My larger fear would be national monuments being designated as national parks, as that designation removes a lot of uses, although I don't believe that has happened much in the last 50 years.

I also think this is a slippery question as I'd wager most don't understand what an NA designation entails(and allows) and this makes it sound like it limits hunting access.


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tipsntails7

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Maybe I don't fully understand the question, particularly what specifically is meant by "habitat protections" but I'm leaning towards no. Ultimately, I think that the wildlife within a state's boundaries ought to be managed by that state's Fish and Game departments based on science rather than being at the mercy of the political whims of politicians who may craft the rules for these monuments. F&G agencies have a lot of tools at their disposal to manage animal populations and hunting is a powerful one. It ought to be up to the state agencies how much, if any hunting is done in these areas. The federal government's job in these areas ought to be only to protect the land against development, privatization, and mechanized travel. Just my opinion. I'm certainly open to considering different perspectives, though. Enlighten me.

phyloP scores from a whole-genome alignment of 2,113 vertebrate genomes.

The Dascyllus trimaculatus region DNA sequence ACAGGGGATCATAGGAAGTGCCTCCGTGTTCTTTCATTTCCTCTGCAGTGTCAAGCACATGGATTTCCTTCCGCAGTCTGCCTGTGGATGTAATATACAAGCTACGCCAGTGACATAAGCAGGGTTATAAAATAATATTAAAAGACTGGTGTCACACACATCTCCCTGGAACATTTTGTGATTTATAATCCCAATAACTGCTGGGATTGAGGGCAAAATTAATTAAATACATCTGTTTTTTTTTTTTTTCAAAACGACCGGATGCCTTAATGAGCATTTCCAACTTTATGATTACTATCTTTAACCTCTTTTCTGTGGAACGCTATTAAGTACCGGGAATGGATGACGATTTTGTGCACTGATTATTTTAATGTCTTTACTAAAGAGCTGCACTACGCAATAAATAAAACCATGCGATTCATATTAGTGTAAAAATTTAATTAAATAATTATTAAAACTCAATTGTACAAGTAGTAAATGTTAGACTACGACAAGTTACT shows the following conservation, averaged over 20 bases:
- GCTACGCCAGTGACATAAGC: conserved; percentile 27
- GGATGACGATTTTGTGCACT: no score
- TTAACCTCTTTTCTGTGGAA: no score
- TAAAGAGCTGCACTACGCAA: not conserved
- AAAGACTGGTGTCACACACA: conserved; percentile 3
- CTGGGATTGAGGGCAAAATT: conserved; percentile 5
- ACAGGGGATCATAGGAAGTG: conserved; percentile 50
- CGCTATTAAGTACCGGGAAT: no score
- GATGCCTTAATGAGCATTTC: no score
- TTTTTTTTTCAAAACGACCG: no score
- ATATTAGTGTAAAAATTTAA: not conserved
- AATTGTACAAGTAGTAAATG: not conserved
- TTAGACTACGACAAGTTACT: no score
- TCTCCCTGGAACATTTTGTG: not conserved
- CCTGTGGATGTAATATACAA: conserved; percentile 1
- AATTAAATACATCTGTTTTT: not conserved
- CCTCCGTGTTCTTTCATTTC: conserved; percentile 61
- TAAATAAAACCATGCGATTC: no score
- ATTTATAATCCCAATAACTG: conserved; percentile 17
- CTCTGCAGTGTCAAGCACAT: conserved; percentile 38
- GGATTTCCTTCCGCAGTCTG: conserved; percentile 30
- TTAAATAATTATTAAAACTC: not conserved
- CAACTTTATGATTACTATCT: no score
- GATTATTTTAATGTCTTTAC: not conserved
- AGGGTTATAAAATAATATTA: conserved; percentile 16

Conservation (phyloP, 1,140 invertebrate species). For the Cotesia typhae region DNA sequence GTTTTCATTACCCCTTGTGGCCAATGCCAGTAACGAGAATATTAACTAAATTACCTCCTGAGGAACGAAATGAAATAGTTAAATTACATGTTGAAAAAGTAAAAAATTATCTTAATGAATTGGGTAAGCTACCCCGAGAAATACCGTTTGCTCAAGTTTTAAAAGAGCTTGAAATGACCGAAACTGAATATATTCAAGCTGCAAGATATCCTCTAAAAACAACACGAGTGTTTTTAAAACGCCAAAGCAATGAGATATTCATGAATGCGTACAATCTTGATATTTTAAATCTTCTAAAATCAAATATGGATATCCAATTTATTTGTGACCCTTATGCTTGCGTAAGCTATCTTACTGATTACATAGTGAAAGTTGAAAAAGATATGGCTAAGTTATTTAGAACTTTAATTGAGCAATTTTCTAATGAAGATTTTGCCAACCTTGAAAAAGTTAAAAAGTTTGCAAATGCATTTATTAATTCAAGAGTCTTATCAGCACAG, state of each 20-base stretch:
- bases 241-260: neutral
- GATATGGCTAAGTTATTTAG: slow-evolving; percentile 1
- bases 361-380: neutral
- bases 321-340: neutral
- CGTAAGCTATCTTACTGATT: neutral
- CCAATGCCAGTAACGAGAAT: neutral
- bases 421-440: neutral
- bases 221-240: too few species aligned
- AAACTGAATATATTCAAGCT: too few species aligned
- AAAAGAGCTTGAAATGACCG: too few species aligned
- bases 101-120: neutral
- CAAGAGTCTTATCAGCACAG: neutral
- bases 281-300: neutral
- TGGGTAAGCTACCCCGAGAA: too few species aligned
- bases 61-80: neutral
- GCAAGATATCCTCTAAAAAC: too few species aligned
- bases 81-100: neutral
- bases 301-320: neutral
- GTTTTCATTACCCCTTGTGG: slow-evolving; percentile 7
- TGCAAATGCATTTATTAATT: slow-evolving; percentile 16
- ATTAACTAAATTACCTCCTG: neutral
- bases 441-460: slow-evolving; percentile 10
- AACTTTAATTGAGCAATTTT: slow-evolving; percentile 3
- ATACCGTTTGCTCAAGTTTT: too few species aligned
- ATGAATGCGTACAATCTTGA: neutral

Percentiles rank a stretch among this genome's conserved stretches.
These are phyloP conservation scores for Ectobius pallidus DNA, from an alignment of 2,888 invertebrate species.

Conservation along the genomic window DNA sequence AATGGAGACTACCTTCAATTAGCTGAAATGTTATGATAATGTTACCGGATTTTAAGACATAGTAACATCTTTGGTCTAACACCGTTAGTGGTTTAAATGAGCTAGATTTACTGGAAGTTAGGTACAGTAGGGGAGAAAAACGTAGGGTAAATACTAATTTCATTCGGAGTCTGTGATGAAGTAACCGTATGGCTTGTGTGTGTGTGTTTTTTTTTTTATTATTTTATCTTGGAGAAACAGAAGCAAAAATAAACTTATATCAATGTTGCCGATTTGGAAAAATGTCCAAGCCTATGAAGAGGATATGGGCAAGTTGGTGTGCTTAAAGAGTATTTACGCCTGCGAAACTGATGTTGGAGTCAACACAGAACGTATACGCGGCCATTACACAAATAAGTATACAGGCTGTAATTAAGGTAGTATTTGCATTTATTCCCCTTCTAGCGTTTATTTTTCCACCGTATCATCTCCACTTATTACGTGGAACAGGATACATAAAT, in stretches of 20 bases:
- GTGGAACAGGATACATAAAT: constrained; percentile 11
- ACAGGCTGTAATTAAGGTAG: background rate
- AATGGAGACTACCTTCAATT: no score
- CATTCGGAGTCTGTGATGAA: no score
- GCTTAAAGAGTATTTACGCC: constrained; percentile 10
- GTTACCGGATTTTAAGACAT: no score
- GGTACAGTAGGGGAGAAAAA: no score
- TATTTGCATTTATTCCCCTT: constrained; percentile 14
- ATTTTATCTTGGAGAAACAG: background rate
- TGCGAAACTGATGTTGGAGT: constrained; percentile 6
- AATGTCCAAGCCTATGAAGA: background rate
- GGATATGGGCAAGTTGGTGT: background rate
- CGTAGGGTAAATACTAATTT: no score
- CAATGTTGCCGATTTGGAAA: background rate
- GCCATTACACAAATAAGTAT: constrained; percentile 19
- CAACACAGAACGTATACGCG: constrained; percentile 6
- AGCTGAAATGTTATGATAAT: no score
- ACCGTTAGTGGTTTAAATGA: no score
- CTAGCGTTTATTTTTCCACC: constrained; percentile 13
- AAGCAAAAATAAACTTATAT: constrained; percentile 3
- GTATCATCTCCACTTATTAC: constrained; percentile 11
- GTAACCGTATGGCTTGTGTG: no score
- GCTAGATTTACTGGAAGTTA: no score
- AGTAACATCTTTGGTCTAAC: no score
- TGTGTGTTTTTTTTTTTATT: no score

The state doesn't get to tell the Feds what people can do on their land. The state manages the game within its state, but cannot dictate to private land owners they must allow hunting access, basically the same thing.


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Broomd

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Appreciate the poll and discourse, but the poll question is oddly worded and really misses the essence of why many of us have a problem with President's creating monuments to begin with. It isn't even really about hunting at all to me.
 
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robby denning

robby denning

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Sounds like some of you guys needed me to write a paragraph question to encompass this issue. That would've defeated the purpose of the poll. It's simple, if TRCP supports creating a national monument that you can't hunt, would you still support the organization?